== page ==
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Budget 2021: Stamp duty exemption only an extension of previous years' budget, says Affin Hwang

PETALING JAYA (Nov 9): The extension of the stamp duty exemptions for instrument of transfer and loan agreement for first-time home purchase priced up to RM500,000 to 2025 is only an extension of the stamp duty exemptions provided in Budget 2019-20, says Affin Hwang Capital senior associate director, equity research Loong Chee Wei.

“This provides some additional stamp duty savings for the purchase of first-time homes priced from RM300,000 to RM500,000. However, factors such as home affordability, job security and tight bank lending requirements remain the key concerns for Malaysians, which are reasons that most are holding back home purchases currently,” said Loong in an email reply to EdgeProp.my.

Read other Budget 2021 news on EdgeProp.my/Budget2021

Back in Budget 2019, a stamp duty waiver for residential homes valued up to RM300,000 on the instrument of transfer and loan agreement was offered, while for properties priced from RM300,000 to RM1 million, stamp duty charges were also waived. This was applicable for first-time homebuyers only.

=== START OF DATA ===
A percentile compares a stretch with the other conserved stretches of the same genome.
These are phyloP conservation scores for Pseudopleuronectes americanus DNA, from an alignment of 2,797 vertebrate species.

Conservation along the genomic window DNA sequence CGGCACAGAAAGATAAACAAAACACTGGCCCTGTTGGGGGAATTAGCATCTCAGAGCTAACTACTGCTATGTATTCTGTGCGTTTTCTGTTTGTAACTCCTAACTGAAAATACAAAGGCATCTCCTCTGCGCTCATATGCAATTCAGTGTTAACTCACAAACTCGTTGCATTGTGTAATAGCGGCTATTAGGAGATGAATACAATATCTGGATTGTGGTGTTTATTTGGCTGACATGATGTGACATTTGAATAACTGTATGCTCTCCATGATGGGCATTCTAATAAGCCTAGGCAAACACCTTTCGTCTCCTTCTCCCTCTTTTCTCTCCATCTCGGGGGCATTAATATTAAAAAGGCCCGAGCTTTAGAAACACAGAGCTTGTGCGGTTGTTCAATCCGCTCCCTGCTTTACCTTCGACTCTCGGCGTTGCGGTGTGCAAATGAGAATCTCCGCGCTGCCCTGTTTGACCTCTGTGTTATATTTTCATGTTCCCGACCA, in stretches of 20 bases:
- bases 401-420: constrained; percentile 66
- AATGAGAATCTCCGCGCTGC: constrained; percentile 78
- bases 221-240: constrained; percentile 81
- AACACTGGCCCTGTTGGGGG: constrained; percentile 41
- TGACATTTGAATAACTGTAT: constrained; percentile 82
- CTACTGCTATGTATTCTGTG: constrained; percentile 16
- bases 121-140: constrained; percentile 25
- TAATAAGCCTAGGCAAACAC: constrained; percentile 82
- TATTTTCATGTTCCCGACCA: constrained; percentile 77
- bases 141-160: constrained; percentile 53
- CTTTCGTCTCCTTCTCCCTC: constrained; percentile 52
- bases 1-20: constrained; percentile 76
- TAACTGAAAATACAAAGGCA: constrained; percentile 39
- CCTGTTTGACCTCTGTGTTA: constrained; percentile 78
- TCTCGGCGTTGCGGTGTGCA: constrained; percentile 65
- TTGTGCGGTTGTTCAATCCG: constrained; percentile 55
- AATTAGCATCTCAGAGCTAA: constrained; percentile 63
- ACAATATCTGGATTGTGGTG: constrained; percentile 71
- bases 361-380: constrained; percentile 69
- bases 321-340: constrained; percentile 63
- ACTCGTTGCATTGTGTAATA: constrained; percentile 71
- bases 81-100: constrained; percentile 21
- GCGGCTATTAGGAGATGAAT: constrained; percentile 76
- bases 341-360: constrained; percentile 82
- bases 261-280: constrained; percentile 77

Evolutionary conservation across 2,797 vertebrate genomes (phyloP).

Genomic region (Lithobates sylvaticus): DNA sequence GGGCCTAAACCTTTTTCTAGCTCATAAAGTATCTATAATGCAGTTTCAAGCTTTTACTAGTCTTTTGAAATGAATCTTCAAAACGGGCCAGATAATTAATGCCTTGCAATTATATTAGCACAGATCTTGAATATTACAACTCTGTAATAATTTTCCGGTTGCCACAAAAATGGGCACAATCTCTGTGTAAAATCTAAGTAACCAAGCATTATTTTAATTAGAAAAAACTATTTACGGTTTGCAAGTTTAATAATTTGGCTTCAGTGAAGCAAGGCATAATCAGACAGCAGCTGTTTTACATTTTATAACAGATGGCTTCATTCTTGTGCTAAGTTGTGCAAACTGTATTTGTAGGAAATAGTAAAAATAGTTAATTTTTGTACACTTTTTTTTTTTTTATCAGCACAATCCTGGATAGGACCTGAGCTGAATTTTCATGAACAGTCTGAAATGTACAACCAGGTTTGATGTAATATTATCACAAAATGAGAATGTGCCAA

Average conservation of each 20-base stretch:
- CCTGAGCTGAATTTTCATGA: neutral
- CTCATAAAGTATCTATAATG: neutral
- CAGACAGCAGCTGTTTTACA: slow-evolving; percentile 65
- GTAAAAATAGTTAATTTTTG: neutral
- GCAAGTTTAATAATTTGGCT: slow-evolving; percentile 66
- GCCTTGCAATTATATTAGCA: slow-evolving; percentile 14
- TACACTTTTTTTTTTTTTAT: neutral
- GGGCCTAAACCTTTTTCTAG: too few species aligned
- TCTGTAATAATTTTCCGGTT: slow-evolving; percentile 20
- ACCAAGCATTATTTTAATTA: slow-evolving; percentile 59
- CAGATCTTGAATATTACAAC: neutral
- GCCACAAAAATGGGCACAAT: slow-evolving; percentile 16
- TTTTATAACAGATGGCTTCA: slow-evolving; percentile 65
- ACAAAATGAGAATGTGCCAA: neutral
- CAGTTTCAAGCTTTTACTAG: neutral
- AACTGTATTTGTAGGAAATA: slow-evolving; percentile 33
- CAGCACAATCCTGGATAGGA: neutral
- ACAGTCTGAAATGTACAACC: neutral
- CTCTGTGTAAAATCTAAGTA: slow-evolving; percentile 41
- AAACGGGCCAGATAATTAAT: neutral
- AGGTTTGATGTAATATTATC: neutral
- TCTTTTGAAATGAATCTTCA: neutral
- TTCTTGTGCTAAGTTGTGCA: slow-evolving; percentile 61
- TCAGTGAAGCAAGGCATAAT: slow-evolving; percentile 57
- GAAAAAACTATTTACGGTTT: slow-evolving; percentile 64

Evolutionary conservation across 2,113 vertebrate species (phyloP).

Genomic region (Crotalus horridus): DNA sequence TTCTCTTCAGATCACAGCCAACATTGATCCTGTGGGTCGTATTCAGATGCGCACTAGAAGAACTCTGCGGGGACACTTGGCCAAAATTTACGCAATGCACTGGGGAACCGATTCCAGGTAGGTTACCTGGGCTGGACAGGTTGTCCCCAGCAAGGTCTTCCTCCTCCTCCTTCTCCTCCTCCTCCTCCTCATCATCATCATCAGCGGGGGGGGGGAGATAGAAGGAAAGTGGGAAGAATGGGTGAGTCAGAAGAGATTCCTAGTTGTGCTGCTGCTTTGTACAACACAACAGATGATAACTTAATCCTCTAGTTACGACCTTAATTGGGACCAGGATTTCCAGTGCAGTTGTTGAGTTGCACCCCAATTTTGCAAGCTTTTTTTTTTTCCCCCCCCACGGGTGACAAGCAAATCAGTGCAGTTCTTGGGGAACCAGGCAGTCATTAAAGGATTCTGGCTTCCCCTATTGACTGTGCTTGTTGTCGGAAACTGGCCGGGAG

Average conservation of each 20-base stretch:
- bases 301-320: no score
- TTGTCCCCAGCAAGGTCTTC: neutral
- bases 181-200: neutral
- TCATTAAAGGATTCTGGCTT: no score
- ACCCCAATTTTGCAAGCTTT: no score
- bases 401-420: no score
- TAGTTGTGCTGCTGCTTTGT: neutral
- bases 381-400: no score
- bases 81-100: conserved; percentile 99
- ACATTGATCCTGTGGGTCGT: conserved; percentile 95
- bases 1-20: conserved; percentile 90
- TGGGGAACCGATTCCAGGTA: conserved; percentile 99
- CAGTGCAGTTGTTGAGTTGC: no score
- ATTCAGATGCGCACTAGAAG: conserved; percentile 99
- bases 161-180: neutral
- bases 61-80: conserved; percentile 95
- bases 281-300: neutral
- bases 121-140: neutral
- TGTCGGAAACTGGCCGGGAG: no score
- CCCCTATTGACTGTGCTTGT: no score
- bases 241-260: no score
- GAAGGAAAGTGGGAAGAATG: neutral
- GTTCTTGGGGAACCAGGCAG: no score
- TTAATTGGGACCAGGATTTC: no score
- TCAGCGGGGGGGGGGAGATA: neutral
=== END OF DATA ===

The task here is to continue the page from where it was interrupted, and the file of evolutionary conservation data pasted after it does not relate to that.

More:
Nevertheless, Loong notes that this is an expansionary and people-friendly budget that provides support to SMEs and people that are affected by the adverse impact of the Covid-19 pandemic.

“There are also measures to support economic recovery in 2021 and beyond, such as higher infrastructure and education spending, and incentives to drive the digitalisation of the economy. The extension of the stamp duty exemptions for instrument of transfer and loan agreement for first-time home purchase priced up to RM500,000 to 2025 will support homeownership in the long run,” said Loong.

However, he also highlighted that there are no new measures in Budget 2021 that will spur property investors’ interest.

“Previous incentives granted under the PENJANA stimulus package such as real property gains tax and stamp duty waivers, and removal of the 70% loan margin for third house will continue to encourage property investment. However, property market sentiment remains weak and we believe property investors remain cautious,” he explained.

He added that there is also a lack of measures to spur investment and earnings growth for the corporate sector such as corporate tax cuts, which also drives capital market activities.

“But this is expected, given the budget constraints faced by the government due to the higher operating and development expenditure to support economic growth,” he said.

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